Destroying the Electoral College

Forcing a Constitutional Convention For several years now, there have been a group of people in this country calling for a Constitutional Convention for a variety of reasons. Some want to pass an amendment to force term limits on Congress. Others want a balanced budget amendment. And then are those who want to get rid of the Electoral College. Since getting enough states to agree on convening a Constitutional Convention is nearly impossible, the National Popular Vote crowd is trying to get around that obstacle by changing how states choose delegates to the Electoral College. But is this a good idea?
The end result of this national movement is to decide presidential elections by popular vote. And they are making progress.
Using high priced lobbyists, they have already persuaded ten states to pass legislation that reallocates the state’s electoral votes to the presidential candidate who wins the majority of votes on a national scale rather than the candidate who wins the state. Arizona is poised to be the 11th state to join the bandwagon.
The problem with this movement is that it would fundamentally change the United States by changing the national political system from a representative democracy to a pure democracy. If you are a student of history, you would know that the Founding Father’s greatest fear was majority rule, as they had seen the destruction it can cause when a charismatic leader comes along and the mob just follows in lockstep to their own detriment.
In fact, the word ‘democracy’ is not written one time in the 4,543 words of the Constitution. The Electoral College was established to give smaller states a voice against larger states when selecting the nation’s leader.
Electoral votes are delegated based on a state’s population. For example, Rhode Island has four electoral votes, while California has 55. A presidential candidate currently needs a majority of 270 Electoral College’s 538 votes to with the White House.
Since the National Popular Vote initiative attempts to breach the Constitution, it would likely end up in the U.S. Supreme Court. Especially since Article I, Section 10 of the Constitution reads: “No state shall, without the consent of Congress … enter into any agreement or compact with another state or with a foreign power.” So far, 10 heavily Democratic states—California, Hawaii, Illinois, New Jersey, New York, Maryland, Massachusetts, Rhode Island, Vermont, and Washington—have joined the District of Columbia in signing such legislation into law. These states, having 165 votes, make up roughly 60 percent of the 270 votes needed to reach their goal. Arizona would make it 176 votes.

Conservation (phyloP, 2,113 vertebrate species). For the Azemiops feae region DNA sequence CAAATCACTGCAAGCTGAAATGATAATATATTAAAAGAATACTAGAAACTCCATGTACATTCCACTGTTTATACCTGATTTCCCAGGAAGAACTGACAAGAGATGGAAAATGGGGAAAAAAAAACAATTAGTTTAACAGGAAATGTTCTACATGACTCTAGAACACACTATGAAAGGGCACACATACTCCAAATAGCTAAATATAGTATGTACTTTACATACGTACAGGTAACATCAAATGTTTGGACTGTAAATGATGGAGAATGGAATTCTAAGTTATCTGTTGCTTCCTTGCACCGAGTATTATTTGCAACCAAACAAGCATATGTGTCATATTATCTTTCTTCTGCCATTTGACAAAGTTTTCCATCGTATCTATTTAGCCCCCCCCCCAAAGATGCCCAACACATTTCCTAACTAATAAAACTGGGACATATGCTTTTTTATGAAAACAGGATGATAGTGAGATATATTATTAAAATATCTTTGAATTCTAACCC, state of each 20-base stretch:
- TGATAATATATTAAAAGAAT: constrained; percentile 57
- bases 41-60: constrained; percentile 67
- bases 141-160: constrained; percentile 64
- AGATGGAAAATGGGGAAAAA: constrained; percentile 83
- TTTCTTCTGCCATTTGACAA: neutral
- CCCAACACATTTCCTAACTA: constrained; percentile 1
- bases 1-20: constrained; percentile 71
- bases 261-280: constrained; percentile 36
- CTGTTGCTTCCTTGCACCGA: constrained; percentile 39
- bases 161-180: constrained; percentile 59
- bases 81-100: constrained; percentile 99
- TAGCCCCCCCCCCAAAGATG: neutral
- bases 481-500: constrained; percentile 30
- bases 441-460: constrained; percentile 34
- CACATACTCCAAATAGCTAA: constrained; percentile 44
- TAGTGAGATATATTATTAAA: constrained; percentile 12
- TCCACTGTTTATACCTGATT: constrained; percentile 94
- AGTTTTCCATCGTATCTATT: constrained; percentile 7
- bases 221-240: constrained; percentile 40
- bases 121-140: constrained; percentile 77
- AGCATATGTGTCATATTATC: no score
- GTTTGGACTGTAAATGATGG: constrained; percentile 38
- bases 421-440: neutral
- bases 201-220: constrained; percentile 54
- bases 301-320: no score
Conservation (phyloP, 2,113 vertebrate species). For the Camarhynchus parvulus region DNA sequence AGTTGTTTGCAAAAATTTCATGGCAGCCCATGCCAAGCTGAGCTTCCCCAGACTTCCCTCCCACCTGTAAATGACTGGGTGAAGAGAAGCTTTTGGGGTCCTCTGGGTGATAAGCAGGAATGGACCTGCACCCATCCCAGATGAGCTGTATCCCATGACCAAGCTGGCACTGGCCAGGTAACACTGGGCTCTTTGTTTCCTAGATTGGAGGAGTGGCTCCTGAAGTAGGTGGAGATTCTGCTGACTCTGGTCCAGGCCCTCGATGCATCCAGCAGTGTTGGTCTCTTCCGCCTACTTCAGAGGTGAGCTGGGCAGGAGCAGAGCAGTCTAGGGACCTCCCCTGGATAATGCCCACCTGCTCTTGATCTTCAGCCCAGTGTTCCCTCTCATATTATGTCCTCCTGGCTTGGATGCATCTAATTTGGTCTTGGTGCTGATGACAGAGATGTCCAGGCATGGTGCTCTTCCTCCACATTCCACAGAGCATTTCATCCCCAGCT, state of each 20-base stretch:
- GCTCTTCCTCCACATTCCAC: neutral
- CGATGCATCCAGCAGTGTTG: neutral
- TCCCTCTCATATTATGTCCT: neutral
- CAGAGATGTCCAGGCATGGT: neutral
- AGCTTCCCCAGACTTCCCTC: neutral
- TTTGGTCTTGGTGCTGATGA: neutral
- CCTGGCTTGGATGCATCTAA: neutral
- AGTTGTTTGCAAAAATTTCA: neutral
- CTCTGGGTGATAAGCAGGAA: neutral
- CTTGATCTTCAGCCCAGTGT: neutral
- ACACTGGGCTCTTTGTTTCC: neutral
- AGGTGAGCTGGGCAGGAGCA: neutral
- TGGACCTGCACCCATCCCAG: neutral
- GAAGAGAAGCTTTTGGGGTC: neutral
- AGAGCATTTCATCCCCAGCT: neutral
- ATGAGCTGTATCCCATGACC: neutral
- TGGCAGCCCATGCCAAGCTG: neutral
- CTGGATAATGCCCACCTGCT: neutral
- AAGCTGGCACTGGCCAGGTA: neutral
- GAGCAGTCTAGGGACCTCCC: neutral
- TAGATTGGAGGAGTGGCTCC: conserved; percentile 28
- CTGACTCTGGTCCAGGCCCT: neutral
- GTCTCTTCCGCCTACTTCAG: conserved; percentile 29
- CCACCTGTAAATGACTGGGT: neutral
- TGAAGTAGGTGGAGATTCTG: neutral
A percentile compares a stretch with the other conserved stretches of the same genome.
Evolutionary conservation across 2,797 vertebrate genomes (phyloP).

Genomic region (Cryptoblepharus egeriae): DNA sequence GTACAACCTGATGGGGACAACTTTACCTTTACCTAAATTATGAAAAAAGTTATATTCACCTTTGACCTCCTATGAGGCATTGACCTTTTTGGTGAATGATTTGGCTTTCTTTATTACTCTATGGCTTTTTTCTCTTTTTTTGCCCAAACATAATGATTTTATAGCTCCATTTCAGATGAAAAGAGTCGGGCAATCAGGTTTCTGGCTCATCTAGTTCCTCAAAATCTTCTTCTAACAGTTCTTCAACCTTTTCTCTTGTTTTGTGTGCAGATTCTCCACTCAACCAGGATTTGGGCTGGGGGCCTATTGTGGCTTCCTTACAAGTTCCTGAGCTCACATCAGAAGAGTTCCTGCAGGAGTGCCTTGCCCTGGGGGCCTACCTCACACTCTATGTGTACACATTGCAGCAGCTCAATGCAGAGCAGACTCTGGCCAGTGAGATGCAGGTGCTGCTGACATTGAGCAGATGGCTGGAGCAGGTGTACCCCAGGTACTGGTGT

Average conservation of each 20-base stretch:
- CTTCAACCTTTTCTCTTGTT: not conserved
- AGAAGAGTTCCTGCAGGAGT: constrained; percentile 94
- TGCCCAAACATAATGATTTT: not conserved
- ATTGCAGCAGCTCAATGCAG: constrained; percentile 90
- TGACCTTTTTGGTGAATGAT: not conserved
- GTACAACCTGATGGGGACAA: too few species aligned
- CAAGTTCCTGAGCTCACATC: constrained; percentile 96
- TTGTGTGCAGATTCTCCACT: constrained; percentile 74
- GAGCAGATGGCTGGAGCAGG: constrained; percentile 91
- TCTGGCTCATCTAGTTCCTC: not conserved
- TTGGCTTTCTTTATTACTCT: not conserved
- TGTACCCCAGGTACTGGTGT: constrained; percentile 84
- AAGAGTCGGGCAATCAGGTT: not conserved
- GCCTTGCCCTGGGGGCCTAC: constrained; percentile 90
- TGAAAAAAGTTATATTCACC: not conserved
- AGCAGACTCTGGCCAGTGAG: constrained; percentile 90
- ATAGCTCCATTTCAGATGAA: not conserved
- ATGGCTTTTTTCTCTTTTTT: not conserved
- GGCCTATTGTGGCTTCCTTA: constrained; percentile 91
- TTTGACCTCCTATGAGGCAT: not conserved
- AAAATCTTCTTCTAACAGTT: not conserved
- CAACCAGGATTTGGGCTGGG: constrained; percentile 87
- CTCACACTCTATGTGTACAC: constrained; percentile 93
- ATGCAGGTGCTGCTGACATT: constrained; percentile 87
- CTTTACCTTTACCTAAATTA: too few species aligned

This pact is scheduled to go into effect when enough states sign on to hit 270 votes. You see, doing away with the Electoral College completely requires a constitutional amendment, meaning two-thirds of both the House and Senate would have to vote for repeal, and then another three-fourths of the states would have to ratify the new amendment. This initiative could have the same effect with as little as 11 states.
It is not only the legality questions that are of concern. Elections by popular vote would create incentives to commit voter fraud. You could end up with 12 to 15 states ruling over the other 35 states. For instance, in a uber-liberal state like New York, there currently isn’t any incentive for voter fraud because people know that no matter who runs - the state is going to elect a Democrat.
Under a national voting system, there would be an incentive to “stuff” voting boxes to change the result: a Democratic candidate would win New York as normal, but could more easily win the national election. It would only take a few states to do this to capture the entire country. And I sincerely believe there are people in this country that would salivate for the opportunity to control this type of situation.
And what would happen if we had a close enough national vote to trigger a recount? It would make the recount in Florida in 2000 look like a child’s game.
The National Popular Vote movement began in the mid-2000s after George W. Bush defeated Al Gore by five electoral votes even though Gore won the popular vote by a small margin. It seems some people hold a grudge a long time - and they are dangerous.

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